Innovation, Organisational Structure, and Culture: Its Impact and Linkage on Organization - A Review

Innovation, Organisational Structure, and Culture: Its Impact and Linkage on Organization - A Review

Sayan Banerjee (Chandragupt Institute of Management, Patna, India) and Dinesh Srivastava (National Institute of Industrial Engineering, Mumbai, India)
Copyright: © 2017 |Pages: 22
DOI: 10.4018/IJCESC.2017010101
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Abstract

Organizations are fundamentally different from the hierarchical, bureaucratic structures that underlie more traditional organizational theory and research. The paper deals with the fact that culture is omnipotent in shaping the structure of the organisation and structure along with culture is intricately related with the way innovation is managed or implemented in any organisation. This paper is basically a extensive review of papers relating to organisational structure, culture and innovation right from the aspect of how culture shapes structure to how innovation is linked and shaped by both organisational structure and culture. Models by different researchers depicting the relationship between the various aspects of structure culture and innovation are discussed for better understanding.
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Introduction

The environment facing organisations today is characterised by unprecedented levels of technological change, product and service innovation, coupled with intense global competition. (Nanni et al.,1992). To survive in this environment organisations must possess specific capabilities including the ability to learn (Levinthal & March,1993) and to respond flexibly and rapidly to technological and market changes through continuous innovation. Among the operational attributes needed to sustain organisational learning, adaptive flexibility and innovation, the literature identifies the development of flexible organisational structures and interaction patterns, particularly the use of fluid work groups and teams with changing membership and the leadership (Abernathy & Lillis, 1995, Levinthal & March, 1993).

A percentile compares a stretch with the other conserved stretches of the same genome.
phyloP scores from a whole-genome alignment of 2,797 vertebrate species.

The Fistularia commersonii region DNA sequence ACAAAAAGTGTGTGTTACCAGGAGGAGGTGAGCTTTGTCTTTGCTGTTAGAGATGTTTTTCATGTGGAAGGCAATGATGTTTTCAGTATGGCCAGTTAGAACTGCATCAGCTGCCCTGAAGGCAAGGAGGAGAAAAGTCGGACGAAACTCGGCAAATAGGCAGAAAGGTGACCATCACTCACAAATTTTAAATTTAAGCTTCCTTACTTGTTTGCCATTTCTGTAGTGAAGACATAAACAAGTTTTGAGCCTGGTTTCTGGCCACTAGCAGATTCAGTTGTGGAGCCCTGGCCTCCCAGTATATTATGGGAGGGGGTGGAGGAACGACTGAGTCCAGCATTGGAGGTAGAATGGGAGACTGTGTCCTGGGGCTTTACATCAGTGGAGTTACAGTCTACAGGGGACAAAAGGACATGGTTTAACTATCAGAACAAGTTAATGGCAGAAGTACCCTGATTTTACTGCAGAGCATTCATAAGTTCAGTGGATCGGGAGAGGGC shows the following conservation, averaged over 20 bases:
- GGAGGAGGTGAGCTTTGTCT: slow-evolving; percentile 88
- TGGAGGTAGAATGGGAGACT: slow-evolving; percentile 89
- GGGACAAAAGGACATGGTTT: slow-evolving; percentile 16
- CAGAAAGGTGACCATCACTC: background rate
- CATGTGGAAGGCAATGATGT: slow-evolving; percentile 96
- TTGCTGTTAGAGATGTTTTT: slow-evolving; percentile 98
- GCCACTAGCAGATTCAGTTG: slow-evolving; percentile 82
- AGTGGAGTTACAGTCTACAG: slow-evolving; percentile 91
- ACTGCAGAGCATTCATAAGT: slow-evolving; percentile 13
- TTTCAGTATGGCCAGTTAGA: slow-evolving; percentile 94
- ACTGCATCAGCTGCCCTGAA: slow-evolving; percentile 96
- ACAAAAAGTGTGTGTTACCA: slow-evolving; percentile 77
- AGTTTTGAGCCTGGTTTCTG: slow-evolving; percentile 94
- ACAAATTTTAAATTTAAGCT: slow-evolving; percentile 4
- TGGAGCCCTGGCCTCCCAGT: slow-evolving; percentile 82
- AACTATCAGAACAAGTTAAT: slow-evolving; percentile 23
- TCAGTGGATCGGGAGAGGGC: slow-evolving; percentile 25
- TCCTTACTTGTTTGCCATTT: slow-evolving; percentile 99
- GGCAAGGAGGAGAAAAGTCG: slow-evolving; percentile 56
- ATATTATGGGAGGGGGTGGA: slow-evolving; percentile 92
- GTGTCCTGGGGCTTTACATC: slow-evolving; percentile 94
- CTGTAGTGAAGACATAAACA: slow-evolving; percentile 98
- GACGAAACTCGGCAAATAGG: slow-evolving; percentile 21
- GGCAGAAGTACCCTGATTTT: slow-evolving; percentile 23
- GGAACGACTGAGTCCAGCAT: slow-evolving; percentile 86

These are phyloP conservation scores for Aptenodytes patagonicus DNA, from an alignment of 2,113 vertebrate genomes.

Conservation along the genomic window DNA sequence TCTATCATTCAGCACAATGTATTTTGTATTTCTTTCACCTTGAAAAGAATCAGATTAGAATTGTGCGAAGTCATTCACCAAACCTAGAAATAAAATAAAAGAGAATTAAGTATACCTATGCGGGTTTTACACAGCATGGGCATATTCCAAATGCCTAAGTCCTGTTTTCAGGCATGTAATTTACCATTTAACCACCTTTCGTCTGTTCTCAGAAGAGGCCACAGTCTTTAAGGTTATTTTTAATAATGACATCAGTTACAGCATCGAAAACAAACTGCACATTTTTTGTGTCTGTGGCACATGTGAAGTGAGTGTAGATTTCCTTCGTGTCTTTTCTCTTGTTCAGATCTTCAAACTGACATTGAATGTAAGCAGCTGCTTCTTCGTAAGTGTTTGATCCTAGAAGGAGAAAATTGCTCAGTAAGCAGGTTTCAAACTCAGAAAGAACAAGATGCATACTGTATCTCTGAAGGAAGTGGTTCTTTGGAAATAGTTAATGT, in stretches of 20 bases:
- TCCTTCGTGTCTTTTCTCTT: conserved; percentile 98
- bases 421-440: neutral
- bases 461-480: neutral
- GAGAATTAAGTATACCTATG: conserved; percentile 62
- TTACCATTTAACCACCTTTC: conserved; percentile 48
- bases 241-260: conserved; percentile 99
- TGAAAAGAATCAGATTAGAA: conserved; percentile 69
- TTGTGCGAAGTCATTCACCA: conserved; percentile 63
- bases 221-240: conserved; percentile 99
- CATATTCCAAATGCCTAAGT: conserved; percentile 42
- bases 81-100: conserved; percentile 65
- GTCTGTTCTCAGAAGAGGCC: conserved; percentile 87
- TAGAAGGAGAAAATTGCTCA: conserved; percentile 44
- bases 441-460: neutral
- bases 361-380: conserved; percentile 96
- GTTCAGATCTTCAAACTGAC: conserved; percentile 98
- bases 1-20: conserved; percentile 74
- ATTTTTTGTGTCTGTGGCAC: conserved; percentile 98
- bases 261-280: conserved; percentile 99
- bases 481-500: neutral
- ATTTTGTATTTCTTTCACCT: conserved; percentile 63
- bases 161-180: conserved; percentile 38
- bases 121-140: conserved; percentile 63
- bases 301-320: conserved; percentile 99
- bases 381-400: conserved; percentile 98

Post-industrial organisations today are knowledge based organisations and their success and survival depends on creativity, innovation discovery and inventiveness. It appears that the rate of change is accelerating rapidly as new knowledge, idea generation and global diffusion is increasing (Senge et al 1999). Creativity and innovation have a role to play in this change process for survival. An effective reaction to these demands leads not only to changes in individuals and their behaviours, but also to innovative changes in organisations to ensure their existence.

Thus, the dynamics leading to all the above changes are making the organisations and leaders try to create an institutional frame work in which creativity and innovation will be accepted as a basic cultural norm in the midst of technological and other changes. Authors like Ahmed (1998)Martell (1998) Phessey (1993), Robbins (1996) have also emphasised the importance of organisational culture in this context. Organisational culture appears to have an influence on the degree to which creativity and innovation are stimulated in the organisation.

Criteria for Selection of Studies

Only those papers were reviewed which were thought to be relevant in any way or from which some important idea can be taken concerning the three aspects Organisational structure, culture and innovation.

Organisational Structure

Similar to the cultural wars, organisational structure and how it creates and sustains itself has been an important ongoing and debatable question in organisational research. While some people suggest that the notion of structure is usually understood to imply a configuration of activities that is characteristically enduring and persistent: the dominant feature of it being its patterned regularity while some others like Barley (1986) suggests that structure can be simultaneously viewed as a flow of ongoing action and as a set of institutionalised traditions or forms that reflect and constrain that action .Again according to Gidden's(1979) theory of structuring structure is a socially constructed phenomenon that is both the medium and outcome of interaction.

A social constructionist perspective argues that structure is created by and is often reflective of member’s behaviour and interpretations (Barley, 1986). Cultural anthropologists would again suggest that these behaviours and interpretations represent member’s cultural perspectives. The notion that structures are socially constructed is similar to arguments that culture reflects shared interpretation systems. The questions these arguments bring forth are, how does organisational culture create structure? And what role do change processes play in linking culture to structure?

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